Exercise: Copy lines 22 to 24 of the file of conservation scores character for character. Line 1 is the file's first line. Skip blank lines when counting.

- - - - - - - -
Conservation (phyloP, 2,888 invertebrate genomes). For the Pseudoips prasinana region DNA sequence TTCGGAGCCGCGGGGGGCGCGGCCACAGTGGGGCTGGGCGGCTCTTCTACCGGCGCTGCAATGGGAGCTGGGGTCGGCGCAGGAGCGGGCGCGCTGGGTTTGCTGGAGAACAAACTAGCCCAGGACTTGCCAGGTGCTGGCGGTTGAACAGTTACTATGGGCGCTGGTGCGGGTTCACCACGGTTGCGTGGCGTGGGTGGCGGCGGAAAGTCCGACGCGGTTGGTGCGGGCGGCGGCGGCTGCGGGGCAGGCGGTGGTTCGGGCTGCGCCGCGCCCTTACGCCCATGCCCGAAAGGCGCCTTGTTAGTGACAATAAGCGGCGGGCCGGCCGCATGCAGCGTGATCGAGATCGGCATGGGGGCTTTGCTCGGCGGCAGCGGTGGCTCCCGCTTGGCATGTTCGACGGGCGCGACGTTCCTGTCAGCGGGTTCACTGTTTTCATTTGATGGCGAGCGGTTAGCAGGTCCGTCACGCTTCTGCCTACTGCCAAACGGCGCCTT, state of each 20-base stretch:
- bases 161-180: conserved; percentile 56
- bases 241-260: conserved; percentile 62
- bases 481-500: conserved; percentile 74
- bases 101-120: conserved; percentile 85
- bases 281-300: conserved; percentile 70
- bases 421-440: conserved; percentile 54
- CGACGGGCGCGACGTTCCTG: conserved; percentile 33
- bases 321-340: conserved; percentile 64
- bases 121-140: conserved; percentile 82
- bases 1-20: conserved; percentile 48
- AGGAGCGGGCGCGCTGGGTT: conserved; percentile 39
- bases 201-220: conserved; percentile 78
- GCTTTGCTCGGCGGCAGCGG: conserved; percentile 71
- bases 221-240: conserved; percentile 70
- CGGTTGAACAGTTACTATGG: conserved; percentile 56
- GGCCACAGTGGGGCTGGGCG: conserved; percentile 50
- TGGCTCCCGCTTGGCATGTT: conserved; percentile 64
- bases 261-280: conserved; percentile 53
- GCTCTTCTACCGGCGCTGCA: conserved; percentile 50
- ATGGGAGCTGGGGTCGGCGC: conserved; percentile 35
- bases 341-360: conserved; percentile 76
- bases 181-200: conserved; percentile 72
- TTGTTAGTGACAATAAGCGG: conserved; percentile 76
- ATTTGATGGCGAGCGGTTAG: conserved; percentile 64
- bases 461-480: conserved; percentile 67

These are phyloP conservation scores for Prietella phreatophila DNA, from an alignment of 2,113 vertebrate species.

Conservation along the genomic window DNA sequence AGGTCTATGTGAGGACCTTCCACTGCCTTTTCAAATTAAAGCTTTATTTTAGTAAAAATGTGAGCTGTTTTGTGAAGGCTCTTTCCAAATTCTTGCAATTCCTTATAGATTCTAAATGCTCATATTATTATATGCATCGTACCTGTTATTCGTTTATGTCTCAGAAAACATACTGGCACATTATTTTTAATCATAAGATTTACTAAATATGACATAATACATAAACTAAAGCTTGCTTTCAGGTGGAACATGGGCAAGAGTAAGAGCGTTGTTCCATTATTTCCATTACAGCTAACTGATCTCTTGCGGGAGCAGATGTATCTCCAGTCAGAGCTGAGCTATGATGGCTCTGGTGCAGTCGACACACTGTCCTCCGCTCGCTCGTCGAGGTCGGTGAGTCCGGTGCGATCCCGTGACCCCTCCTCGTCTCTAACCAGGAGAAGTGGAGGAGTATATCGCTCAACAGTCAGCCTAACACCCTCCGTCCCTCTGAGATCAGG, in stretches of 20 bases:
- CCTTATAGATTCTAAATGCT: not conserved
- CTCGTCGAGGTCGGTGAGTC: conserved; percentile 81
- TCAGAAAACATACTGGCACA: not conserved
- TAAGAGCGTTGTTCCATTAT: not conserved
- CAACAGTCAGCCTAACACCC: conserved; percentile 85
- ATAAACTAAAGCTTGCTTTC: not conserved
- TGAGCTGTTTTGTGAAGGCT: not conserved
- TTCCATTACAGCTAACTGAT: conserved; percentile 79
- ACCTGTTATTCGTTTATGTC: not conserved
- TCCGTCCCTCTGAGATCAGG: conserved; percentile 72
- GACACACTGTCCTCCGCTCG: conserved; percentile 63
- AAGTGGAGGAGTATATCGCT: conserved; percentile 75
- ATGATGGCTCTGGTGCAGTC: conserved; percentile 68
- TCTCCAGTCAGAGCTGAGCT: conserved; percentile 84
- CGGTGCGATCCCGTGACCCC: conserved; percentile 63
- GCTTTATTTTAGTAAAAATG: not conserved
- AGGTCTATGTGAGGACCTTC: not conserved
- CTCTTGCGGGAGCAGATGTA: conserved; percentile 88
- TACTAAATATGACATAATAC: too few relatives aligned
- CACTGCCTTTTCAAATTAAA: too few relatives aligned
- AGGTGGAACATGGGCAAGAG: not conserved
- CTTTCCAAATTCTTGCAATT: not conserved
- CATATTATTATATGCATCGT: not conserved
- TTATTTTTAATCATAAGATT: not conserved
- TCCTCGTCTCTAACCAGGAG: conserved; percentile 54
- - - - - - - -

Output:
- bases 341-360: conserved; percentile 76
- bases 181-200: conserved; percentile 72
- TTGTTAGTGACAATAAGCGG: conserved; percentile 76